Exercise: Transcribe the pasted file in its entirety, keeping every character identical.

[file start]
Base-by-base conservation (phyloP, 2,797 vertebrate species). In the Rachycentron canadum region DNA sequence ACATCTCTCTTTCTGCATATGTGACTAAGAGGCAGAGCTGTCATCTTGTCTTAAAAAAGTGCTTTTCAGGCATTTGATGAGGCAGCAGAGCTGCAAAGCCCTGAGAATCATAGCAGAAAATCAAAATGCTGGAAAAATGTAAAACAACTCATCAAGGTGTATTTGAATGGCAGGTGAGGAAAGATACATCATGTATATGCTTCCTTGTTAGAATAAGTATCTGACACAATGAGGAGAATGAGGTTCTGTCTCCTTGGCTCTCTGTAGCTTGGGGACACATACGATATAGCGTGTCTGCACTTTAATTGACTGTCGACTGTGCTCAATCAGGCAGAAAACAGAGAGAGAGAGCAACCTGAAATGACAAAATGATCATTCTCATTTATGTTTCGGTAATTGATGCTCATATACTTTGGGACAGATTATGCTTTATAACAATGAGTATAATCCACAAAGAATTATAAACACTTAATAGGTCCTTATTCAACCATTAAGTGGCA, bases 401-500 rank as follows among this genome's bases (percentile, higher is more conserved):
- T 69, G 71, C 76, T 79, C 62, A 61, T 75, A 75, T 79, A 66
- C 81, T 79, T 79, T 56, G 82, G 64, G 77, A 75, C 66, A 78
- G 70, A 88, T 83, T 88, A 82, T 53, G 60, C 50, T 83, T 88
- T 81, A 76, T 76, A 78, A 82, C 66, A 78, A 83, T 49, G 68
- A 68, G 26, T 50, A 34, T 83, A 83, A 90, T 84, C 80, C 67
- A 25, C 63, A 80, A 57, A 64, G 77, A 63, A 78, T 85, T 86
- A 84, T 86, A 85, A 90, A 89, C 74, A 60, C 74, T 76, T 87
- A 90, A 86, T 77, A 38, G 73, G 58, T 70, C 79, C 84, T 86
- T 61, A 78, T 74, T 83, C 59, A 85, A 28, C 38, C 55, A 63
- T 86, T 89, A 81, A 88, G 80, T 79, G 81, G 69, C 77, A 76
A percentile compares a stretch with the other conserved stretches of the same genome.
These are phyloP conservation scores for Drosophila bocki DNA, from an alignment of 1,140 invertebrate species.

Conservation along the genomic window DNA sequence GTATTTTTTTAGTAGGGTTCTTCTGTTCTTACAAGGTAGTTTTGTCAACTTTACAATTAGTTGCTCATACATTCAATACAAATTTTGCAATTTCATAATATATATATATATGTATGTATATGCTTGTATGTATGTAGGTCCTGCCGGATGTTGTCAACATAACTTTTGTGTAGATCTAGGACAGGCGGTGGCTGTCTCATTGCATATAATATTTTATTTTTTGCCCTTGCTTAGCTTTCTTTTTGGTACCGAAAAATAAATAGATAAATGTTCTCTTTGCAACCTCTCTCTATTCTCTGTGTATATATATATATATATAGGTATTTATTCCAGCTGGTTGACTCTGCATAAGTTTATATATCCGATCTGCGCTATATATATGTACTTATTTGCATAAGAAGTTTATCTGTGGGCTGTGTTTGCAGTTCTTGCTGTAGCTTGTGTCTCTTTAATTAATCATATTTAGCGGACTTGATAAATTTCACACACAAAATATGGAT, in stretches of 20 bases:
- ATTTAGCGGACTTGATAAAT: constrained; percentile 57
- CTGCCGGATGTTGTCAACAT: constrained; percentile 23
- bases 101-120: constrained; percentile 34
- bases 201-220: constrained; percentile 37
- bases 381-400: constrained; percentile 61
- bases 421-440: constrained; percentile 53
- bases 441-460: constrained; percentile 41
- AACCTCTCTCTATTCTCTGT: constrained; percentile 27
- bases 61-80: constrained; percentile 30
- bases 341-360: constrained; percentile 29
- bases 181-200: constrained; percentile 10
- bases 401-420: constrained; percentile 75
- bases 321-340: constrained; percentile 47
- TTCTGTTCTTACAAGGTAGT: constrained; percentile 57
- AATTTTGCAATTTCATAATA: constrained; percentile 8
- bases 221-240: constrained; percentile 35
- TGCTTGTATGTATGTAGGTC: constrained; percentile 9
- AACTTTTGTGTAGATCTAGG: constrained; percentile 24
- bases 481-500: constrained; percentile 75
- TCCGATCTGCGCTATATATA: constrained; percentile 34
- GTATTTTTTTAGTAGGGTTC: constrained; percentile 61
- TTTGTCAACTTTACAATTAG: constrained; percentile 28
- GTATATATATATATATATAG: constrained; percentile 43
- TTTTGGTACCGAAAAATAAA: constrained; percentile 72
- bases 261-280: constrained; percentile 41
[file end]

Base-by-base conservation (phyloP, 2,797 vertebrate species). In the Rachycentron canadum region DNA sequence ACATCTCTCTTTCTGCATATGTGACTAAGAGGCAGAGCTGTCATCTTGTCTTAAAAAAGTGCTTTTCAGGCATTTGATGAGGCAGCAGAGCTGCAAAGCCCTGAGAATCATAGCAGAAAATCAAAATGCTGGAAAAATGTAAAACAACTCATCAAGGTGTATTTGAATGGCAGGTGAGGAAAGATACATCATGTATATGCTTCCTTGTTAGAATAAGTATCTGACACAATGAGGAGAATGAGGTTCTGTCTCCTTGGCTCTCTGTAGCTTGGGGACACATACGATATAGCGTGTCTGCACTTTAATTGACTGTCGACTGTGCTCAATCAGGCAGAAAACAGAGAGAGAGAGCAACCTGAAATGACAAAATGATCATTCTCATTTATGTTTCGGTAATTGATGCTCATATACTTTGGGACAGATTATGCTTTATAACAATGAGTATAATCCACAAAGAATTATAAACACTTAATAGGTCCTTATTCAACCATTAAGTGGCA, bases 401-500 rank as follows among this genome's bases (percentile, higher is more conserved):
- T 69, G 71, C 76, T 79, C 62, A 61, T 75, A 75, T 79, A 66
- C 81, T 79, T 79, T 56, G 82, G 64, G 77, A 75, C 66, A 78
- G 70, A 88, T 83, T 88, A 82, T 53, G 60, C 50, T 83, T 88
- T 81, A 76, T 76, A 78, A 82, C 66, A 78, A 83, T 49, G 68
- A 68, G 26, T 50, A 34, T 83, A 83, A 90, T 84, C 80, C 67
- A 25, C 63, A 80, A 57, A 64, G 77, A 63, A 78, T 85, T 86
- A 84, T 86, A 85, A 90, A 89, C 74, A 60, C 74, T 76, T 87
- A 90, A 86, T 77, A 38, G 73, G 58, T 70, C 79, C 84, T 86
- T 61, A 78, T 74, T 83, C 59, A 85, A 28, C 38, C 55, A 63
- T 86, T 89, A 81, A 88, G 80, T 79, G 81, G 69, C 77, A 76
A percentile compares a stretch with the other conserved stretches of the same genome.
These are phyloP conservation scores for Drosophila bocki DNA, from an alignment of 1,140 invertebrate species.

Conservation along the genomic window DNA sequence GTATTTTTTTAGTAGGGTTCTTCTGTTCTTACAAGGTAGTTTTGTCAACTTTACAATTAGTTGCTCATACATTCAATACAAATTTTGCAATTTCATAATATATATATATATGTATGTATATGCTTGTATGTATGTAGGTCCTGCCGGATGTTGTCAACATAACTTTTGTGTAGATCTAGGACAGGCGGTGGCTGTCTCATTGCATATAATATTTTATTTTTTGCCCTTGCTTAGCTTTCTTTTTGGTACCGAAAAATAAATAGATAAATGTTCTCTTTGCAACCTCTCTCTATTCTCTGTGTATATATATATATATATAGGTATTTATTCCAGCTGGTTGACTCTGCATAAGTTTATATATCCGATCTGCGCTATATATATGTACTTATTTGCATAAGAAGTTTATCTGTGGGCTGTGTTTGCAGTTCTTGCTGTAGCTTGTGTCTCTTTAATTAATCATATTTAGCGGACTTGATAAATTTCACACACAAAATATGGAT, in stretches of 20 bases:
- ATTTAGCGGACTTGATAAAT: constrained; percentile 57
- CTGCCGGATGTTGTCAACAT: constrained; percentile 23
- bases 101-120: constrained; percentile 34
- bases 201-220: constrained; percentile 37
- bases 381-400: constrained; percentile 61
- bases 421-440: constrained; percentile 53
- bases 441-460: constrained; percentile 41
- AACCTCTCTCTATTCTCTGT: constrained; percentile 27
- bases 61-80: constrained; percentile 30
- bases 341-360: constrained; percentile 29
- bases 181-200: constrained; percentile 10
- bases 401-420: constrained; percentile 75
- bases 321-340: constrained; percentile 47
- TTCTGTTCTTACAAGGTAGT: constrained; percentile 57
- AATTTTGCAATTTCATAATA: constrained; percentile 8
- bases 221-240: constrained; percentile 35
- TGCTTGTATGTATGTAGGTC: constrained; percentile 9
- AACTTTTGTGTAGATCTAGG: constrained; percentile 24
- bases 481-500: constrained; percentile 75
- TCCGATCTGCGCTATATATA: constrained; percentile 34
- GTATTTTTTTAGTAGGGTTC: constrained; percentile 61
- TTTGTCAACTTTACAATTAG: constrained; percentile 28
- GTATATATATATATATATAG: constrained; percentile 43
- TTTTGGTACCGAAAAATAAA: constrained; percentile 72
- bases 261-280: constrained; percentile 41